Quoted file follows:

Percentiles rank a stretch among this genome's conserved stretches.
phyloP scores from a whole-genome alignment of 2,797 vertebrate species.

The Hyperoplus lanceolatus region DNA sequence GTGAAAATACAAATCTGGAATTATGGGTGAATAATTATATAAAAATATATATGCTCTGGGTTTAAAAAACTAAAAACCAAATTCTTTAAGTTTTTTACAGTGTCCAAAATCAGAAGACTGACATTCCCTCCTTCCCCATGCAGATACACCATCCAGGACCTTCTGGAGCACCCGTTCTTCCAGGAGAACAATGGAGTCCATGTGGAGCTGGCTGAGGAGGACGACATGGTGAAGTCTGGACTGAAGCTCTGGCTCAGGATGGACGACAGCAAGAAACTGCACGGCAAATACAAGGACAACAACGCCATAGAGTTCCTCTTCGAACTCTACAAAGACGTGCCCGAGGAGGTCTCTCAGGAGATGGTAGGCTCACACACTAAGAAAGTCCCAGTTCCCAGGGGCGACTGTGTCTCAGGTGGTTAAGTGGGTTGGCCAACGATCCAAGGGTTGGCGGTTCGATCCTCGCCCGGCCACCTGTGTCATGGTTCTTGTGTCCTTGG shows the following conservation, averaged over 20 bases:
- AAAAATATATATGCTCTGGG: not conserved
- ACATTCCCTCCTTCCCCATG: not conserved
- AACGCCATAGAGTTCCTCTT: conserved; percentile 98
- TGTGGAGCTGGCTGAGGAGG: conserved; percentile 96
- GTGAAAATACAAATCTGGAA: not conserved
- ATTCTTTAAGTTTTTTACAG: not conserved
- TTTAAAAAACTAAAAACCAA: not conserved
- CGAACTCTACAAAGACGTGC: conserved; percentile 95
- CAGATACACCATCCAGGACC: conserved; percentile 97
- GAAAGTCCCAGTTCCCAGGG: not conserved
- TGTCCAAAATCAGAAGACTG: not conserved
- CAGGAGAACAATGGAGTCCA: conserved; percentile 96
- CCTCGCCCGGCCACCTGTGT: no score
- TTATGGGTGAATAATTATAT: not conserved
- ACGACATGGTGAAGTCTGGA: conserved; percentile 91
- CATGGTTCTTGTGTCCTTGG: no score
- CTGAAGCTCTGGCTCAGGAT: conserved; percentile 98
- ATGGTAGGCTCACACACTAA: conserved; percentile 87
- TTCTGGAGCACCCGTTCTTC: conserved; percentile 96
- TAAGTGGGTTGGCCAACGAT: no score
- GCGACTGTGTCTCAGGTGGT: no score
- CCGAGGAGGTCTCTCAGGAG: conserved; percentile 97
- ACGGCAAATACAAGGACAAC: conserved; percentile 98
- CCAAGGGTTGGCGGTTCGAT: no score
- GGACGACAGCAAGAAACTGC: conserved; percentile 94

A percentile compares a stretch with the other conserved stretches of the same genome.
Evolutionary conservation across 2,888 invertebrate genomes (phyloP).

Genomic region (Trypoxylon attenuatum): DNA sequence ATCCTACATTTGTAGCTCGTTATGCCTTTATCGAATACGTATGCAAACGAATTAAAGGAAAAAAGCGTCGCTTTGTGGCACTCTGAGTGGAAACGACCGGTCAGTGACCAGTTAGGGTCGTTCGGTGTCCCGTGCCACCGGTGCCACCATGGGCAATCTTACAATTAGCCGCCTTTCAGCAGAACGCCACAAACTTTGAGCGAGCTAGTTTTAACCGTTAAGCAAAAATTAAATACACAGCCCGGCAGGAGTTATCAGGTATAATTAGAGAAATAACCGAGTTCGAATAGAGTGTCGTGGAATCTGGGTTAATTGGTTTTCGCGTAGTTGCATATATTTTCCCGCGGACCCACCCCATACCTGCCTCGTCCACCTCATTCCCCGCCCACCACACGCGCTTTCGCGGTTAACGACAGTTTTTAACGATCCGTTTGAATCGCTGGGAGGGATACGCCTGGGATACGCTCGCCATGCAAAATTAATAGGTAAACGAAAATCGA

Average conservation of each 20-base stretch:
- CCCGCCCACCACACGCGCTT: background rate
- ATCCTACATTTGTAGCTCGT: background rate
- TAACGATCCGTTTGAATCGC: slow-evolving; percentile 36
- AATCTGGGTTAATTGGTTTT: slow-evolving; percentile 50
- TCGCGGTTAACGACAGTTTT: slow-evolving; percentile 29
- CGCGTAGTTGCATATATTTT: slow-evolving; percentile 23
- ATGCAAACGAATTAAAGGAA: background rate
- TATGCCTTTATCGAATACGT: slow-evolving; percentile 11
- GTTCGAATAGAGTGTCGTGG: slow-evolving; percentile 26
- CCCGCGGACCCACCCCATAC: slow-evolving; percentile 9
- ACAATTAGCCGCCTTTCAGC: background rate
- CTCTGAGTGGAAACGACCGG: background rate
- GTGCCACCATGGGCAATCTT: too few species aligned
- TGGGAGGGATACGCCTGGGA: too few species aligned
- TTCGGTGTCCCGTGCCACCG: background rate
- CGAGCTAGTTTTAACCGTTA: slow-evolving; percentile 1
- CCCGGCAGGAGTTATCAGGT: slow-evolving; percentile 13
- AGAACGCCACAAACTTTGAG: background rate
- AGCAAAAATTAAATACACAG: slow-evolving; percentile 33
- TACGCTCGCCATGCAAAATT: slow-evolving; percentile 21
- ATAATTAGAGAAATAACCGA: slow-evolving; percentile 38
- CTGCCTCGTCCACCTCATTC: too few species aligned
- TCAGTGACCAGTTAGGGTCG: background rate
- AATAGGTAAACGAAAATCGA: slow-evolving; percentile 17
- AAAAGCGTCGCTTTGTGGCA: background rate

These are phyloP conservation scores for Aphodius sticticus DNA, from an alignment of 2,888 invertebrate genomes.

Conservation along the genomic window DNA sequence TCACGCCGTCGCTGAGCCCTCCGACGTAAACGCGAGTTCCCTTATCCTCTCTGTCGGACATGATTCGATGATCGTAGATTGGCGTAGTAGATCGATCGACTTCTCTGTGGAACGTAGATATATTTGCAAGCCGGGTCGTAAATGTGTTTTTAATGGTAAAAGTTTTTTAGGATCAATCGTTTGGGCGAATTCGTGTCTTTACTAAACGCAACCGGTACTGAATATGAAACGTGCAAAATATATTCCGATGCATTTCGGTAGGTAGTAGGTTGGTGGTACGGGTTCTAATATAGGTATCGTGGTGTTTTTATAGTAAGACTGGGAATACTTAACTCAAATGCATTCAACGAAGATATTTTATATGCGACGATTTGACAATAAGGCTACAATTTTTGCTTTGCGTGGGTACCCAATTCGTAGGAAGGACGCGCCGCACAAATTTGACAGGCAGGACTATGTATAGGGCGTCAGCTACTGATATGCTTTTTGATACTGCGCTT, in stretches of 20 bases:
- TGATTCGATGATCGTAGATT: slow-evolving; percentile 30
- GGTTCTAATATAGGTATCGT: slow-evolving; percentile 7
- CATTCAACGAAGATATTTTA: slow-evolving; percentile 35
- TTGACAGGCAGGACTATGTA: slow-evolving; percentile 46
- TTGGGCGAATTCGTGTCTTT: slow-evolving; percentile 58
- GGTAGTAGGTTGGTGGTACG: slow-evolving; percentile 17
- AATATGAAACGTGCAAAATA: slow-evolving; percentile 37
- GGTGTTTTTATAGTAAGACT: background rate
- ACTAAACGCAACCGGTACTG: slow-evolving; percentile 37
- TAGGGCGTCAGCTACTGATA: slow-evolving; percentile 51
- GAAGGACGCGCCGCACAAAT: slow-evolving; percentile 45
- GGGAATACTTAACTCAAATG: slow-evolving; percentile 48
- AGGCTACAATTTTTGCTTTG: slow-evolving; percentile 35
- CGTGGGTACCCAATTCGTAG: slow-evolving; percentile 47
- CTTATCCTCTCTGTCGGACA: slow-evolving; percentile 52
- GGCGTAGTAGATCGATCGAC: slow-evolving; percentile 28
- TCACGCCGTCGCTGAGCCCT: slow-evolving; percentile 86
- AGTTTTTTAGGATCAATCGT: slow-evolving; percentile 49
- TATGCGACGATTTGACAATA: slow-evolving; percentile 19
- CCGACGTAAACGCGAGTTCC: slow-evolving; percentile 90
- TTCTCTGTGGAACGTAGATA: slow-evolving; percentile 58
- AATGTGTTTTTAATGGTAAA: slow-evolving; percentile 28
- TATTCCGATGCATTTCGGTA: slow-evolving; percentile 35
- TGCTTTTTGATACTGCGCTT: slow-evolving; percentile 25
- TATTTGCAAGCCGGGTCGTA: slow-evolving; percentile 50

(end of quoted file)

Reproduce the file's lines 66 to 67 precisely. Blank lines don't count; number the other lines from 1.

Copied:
- AATATGAAACGTGCAAAATA: slow-evolving; percentile 37
- GGTGTTTTTATAGTAAGACT: background rate